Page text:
Wednesday, November 03, 2004
As a user centered design consultant, I am in the business of questioning the purpose of designs and content. I've pondered blogs for a while now, but hesitated to create my own. The question in my mind has always been: is it necessarily? Would it be useful to anyone? To me?
Far too many blogs are exercises in self congratulation: look what I know! Look what I found! I'm part of the insider group! The temptation is enormous. One can blog things with little concern for the negative feedback that might inhibit us from saying these same things face to face. Social inhibition gives way to narcissism. Face it: hardly anyone comments on blog entries. Blogs are broadcasts, not dialogues. Broadcasts without an editorial staff.
That said, there are many interesting blogs, even if they represent a minority of all blogs "published." Blogs enable some interesting minds to reveal their necessarily messy thought processes. To show what random raw material is reaching their eyes and percolating in their minds. Apart from the social dimension of "sharing", blogs succeed in allowing people to externalize, and refine, their thinking. Blogs are certainly a less interactive means of externalizing and sharing ideas than the mythic conversational salons of the past. But blogs provide a means of linking people and ideas that's compatible with the global dispersion and specialization of knowledge and interests.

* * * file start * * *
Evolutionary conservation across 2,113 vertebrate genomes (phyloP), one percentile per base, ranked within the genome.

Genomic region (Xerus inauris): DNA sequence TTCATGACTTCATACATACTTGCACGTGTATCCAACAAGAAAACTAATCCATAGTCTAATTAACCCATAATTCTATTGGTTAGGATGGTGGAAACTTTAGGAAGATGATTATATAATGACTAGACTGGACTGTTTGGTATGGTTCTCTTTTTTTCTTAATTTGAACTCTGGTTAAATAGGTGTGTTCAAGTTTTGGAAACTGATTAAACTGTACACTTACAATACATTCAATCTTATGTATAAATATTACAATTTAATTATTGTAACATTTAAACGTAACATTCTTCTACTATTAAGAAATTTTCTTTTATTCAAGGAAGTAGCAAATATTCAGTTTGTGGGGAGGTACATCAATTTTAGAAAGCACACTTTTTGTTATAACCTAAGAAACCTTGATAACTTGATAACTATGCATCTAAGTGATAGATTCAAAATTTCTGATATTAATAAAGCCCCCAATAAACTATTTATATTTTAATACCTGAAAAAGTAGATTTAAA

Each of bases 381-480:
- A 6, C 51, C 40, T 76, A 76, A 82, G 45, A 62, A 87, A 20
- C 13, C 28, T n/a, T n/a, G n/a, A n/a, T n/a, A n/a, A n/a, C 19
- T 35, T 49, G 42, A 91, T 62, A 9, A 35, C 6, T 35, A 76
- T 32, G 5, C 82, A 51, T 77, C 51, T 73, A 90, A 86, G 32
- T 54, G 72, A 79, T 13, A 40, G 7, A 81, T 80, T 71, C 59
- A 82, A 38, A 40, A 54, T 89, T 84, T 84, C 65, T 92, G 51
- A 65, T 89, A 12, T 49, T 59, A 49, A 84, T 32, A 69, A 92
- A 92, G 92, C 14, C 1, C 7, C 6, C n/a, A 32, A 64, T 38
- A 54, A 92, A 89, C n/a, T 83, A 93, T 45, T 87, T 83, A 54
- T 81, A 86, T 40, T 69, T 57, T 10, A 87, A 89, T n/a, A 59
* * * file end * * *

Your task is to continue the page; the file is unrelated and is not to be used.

I hope this blog will allow me to:
-- develop and share ideas;
-- keep friends in the US and UK abreast of what I'm up to now that I've moved to New Zealand;
-- make contact with a few kindred people who might have interest similar to me.
I hope you can gain value as well. Let me know about your blog if you sense it covers similar themes.
Sometimes writing a blog strikes me as similar to standing on a soapbox at Speakers' Corner. You broadcast all this stuff into the ether, and everyone stands around, with the very occasional audience member provoked into responding. But blogs don't have the ease or immediacy of speech; more effort is required than in face-to-face dialogue.
On the other hand, I find that responses are often by email, occasionally in person (or even by mobile phone!), not posted to the blog. Often people want to comment privately. This is a mirror of the blogger's behaviour: a blogger inevitably self edits, as all kinds of things cannot - for all kinds of reasons - be said publicly.
Yes, sometimes it feels like you're talking to yourself. And then sometimes, occasionally, somebody tells you that an item on the blog was really interesting or useful to them, or made them laugh, and you don't feel quite such a waste of space ;-)
For a lot of bloggers I think there's another useful function for blogs: an online repository for all those things you want to hang on to, but would probably lose track of if you didn't blog and link to them.